Newport Folk Festival | 08.02 – 08.03 | RI
Newport Folk Festival :: 08.02.08 – 08.03.08 :: Fort Adams State Park :: Newport, RI
Acts like Stephen Marley & Damian Marley and ukulele virtuoso Jake Shimabukuro aren’t exactly playing folk music, but artists like Kate Taylor (sister of James), Gillian Welch, Richie Havens and a solo acoustic set by Jim James of My Morning Jacket offered up a modern, 21st Century application of the art form.
Saturday :: 08.03.08
Following Havens’ performance, Trey Anastasio dished out a set chocked full of his former band’s material that’s sure to add to the rumors of a reunion tour in the making. Alone onstage with nothing more than an acoustic guitar, Trey started things off with “Brian and Robert,” followed by “Farmhouse” and continued moving through more and more Phish staples like “Bouncing Around the Room,” “Waste,” “Wilson” and an encore performance of “Chalkdust Torture.” The general take on the setlist was that Trey understood full well that nobody was interested in hearing “Shine” or “Mister Completely,” and given the enthusiasm he exhibited onstage, it’s pretty fair to say he was just as eager to dish out the older stuff as his fans were to be hearing it.
While Big Red was getting nostalgic on the main dubbed the Fort Stage, Steve Earle and spouse Allison Moorer were getting busy at the second largest performance space, the tented Harbor Stage. During this set, torrential rains broke out, which wound up complicating set times and logistics for the rest of the day. Following a set that featured everything from bluegrass licks to an onstage DJ, Earle commented to JamBase that he liked playing Newport Folk. “The tradition itself is great, and it’s really a dead end out here, so I just like to watch the looks on the rich people’s faces when the hippie bus comes to town,” said Earle.
Joe Russo, drummer of American Babies, in addition to the Benevento/Russo Duo, commented, “I would rather be playing here than a lot of other festivals. For American Babies, this is exactly where we need to be. We’re not a jam band.”
As the rain kept coming down, the audience in front of the Fort Stage was significantly diminished, and as a result, the majority of the attendees found themselves trying to pack in under one of the two smaller tents. She & Him, a neo-folk act consisting of modern day troubadour M. Ward and actress Zooey Deschanel, played to an enthusiastic crowd at the Harbor Stage while Martha’s Vineyard native Willy Mason played to an overcapacity crowd on the Waterside Stage.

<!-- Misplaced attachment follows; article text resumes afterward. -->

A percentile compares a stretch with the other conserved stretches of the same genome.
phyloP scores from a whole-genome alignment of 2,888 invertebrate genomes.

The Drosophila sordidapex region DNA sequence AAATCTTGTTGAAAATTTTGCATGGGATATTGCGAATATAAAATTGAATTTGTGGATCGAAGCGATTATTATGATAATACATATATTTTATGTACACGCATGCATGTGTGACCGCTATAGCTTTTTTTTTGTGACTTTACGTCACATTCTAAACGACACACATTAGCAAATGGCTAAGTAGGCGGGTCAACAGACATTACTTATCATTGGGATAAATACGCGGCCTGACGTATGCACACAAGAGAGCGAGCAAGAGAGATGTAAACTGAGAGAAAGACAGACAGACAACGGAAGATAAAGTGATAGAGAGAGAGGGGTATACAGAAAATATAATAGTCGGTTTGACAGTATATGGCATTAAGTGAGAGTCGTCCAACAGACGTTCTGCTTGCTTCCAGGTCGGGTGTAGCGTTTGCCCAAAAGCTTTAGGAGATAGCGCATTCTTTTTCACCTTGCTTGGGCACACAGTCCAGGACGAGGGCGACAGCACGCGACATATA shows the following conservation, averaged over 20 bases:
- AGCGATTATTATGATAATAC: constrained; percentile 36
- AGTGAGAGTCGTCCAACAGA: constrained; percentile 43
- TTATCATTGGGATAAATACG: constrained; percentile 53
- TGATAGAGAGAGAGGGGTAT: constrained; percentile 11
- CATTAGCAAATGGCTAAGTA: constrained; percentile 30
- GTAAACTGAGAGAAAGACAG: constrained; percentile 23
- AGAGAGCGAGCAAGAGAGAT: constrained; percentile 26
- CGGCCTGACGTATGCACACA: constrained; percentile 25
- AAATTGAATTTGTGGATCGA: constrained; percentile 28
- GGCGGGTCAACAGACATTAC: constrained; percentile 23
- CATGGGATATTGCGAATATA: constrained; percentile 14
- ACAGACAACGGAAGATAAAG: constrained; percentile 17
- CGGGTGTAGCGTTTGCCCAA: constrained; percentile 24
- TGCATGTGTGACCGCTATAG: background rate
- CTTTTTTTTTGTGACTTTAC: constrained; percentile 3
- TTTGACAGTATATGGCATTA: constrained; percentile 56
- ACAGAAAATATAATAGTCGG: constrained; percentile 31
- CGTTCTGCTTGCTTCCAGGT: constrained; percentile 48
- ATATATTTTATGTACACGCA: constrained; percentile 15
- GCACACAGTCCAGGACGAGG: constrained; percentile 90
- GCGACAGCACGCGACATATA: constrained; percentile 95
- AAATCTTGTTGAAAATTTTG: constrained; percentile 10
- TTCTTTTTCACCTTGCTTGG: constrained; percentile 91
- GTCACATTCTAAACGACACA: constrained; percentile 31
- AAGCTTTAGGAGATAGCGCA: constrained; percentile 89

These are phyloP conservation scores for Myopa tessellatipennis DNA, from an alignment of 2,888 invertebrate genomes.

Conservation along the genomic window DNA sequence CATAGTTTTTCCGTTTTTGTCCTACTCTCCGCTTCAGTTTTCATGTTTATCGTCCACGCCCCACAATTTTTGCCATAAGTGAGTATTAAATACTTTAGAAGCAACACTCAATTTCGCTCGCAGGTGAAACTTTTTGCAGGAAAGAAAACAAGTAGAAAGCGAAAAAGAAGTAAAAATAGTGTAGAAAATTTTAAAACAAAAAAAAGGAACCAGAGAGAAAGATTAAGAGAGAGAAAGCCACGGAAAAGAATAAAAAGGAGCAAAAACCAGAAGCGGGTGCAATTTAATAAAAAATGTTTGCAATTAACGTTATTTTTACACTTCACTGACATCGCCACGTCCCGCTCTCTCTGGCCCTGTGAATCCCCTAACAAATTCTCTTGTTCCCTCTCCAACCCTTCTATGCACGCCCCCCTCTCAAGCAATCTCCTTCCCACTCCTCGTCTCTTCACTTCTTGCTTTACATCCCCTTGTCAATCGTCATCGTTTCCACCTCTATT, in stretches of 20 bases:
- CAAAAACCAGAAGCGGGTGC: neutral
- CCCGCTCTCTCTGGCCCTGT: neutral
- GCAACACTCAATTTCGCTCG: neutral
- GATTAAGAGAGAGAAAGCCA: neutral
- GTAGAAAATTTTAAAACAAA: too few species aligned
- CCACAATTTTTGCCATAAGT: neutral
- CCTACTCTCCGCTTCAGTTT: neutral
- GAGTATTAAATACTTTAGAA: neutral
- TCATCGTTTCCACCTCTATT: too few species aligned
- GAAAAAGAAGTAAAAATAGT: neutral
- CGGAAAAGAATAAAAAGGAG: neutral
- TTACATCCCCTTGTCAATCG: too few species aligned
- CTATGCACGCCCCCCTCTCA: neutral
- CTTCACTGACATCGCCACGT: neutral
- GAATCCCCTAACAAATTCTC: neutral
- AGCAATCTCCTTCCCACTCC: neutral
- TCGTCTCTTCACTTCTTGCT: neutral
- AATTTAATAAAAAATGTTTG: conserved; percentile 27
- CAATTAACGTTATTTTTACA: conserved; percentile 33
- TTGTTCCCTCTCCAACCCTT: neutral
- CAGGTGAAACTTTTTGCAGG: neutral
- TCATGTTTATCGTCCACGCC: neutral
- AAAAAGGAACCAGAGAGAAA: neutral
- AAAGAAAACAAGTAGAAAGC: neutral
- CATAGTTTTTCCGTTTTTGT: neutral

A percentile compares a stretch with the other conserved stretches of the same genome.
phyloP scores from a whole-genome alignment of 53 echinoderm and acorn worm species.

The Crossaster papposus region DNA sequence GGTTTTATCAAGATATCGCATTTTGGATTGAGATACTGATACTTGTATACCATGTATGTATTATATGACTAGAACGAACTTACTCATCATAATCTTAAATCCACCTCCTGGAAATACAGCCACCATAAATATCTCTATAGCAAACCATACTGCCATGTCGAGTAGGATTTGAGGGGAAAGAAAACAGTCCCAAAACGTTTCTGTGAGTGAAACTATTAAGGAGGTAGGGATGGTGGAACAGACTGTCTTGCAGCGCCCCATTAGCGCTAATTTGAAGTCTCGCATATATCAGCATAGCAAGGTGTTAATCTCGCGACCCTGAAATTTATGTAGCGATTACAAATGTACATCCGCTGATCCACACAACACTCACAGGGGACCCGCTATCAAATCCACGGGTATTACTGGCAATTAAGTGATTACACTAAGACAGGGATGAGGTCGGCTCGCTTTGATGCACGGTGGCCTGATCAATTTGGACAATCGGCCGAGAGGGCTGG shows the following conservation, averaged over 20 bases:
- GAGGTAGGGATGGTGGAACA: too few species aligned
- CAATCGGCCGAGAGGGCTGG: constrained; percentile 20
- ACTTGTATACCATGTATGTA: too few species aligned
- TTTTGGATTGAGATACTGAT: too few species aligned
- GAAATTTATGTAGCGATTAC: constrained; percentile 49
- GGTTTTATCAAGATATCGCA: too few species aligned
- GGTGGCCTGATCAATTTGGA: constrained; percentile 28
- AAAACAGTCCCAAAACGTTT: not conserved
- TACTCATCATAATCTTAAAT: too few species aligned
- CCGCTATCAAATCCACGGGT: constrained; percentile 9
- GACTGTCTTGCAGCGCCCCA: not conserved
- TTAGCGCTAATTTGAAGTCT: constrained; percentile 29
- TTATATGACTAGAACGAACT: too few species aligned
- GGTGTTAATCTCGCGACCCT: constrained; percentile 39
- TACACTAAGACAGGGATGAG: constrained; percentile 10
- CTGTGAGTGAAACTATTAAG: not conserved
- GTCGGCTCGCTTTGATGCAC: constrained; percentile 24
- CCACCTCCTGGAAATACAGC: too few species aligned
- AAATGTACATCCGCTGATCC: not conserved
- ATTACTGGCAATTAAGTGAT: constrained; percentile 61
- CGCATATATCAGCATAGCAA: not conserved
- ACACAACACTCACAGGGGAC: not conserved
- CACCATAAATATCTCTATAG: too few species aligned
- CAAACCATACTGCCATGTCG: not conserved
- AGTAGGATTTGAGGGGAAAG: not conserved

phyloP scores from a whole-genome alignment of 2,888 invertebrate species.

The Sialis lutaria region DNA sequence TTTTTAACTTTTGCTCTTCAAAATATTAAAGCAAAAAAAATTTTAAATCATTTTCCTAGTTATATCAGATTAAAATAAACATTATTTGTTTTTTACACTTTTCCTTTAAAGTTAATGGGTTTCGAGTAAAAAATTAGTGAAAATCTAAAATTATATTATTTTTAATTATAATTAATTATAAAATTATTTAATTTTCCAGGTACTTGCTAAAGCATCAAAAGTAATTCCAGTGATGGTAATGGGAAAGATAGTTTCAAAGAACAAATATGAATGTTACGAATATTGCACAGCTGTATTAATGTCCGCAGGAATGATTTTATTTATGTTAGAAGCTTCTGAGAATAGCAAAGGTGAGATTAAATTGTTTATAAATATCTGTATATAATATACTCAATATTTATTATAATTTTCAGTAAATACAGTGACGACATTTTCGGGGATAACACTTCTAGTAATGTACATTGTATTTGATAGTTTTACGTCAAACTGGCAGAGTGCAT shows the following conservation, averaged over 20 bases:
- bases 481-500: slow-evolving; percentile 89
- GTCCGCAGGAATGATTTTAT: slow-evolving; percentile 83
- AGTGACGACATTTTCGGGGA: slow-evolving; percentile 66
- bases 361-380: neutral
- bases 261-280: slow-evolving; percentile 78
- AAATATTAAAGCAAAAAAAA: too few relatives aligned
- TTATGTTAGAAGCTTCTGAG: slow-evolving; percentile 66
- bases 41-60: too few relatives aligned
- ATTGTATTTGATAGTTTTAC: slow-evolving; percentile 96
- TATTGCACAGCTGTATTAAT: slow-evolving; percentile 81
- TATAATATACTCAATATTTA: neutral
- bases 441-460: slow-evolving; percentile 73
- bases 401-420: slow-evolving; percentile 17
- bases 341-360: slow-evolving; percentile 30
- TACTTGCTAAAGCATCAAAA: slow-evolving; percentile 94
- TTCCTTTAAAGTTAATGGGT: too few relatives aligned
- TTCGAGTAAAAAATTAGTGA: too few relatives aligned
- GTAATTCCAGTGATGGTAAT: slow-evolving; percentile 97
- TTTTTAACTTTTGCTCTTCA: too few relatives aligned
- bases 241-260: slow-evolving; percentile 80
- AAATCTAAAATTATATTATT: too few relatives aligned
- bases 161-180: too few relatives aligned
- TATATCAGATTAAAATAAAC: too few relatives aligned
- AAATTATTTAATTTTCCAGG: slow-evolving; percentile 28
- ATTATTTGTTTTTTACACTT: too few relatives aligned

Following his set, James commented to JamBase, “[It] was a good time. It’s weird because it was a tent in the rain, but it feels like every time I play it rains, so I’m used to it by now.” As far as the contrast between his solo performance and a My Morning Jacket set, he said, “It is [different] but it isn’t. It’s a different thing, but it’s kind of the same. I like it always. It’s our thing, because we’re all about variety.”
With James’ set in the past, the only acts left for the day were Cat Power and a headline performance by The Black Crowes on the Fort Stage. Plenty of people had left early due to the weather, and as a result, the crowd in front of the Fort Stage was a fraction of the crowd Trey saw earlier in the day. Regardless, the Crowes kicked things off in a way that paid tribute to the festival and its history. Rather than diving head first into their brand of “freak ‘n’ roll,” the Robinson Brothers came out on their own, each wielding an acoustic guitar to start things off with Bob Dylan’s “Girl From North Country” followed by “He Was A Friend of Mine,” a folk staple played by everyone from Willie Nelson to The Byrds.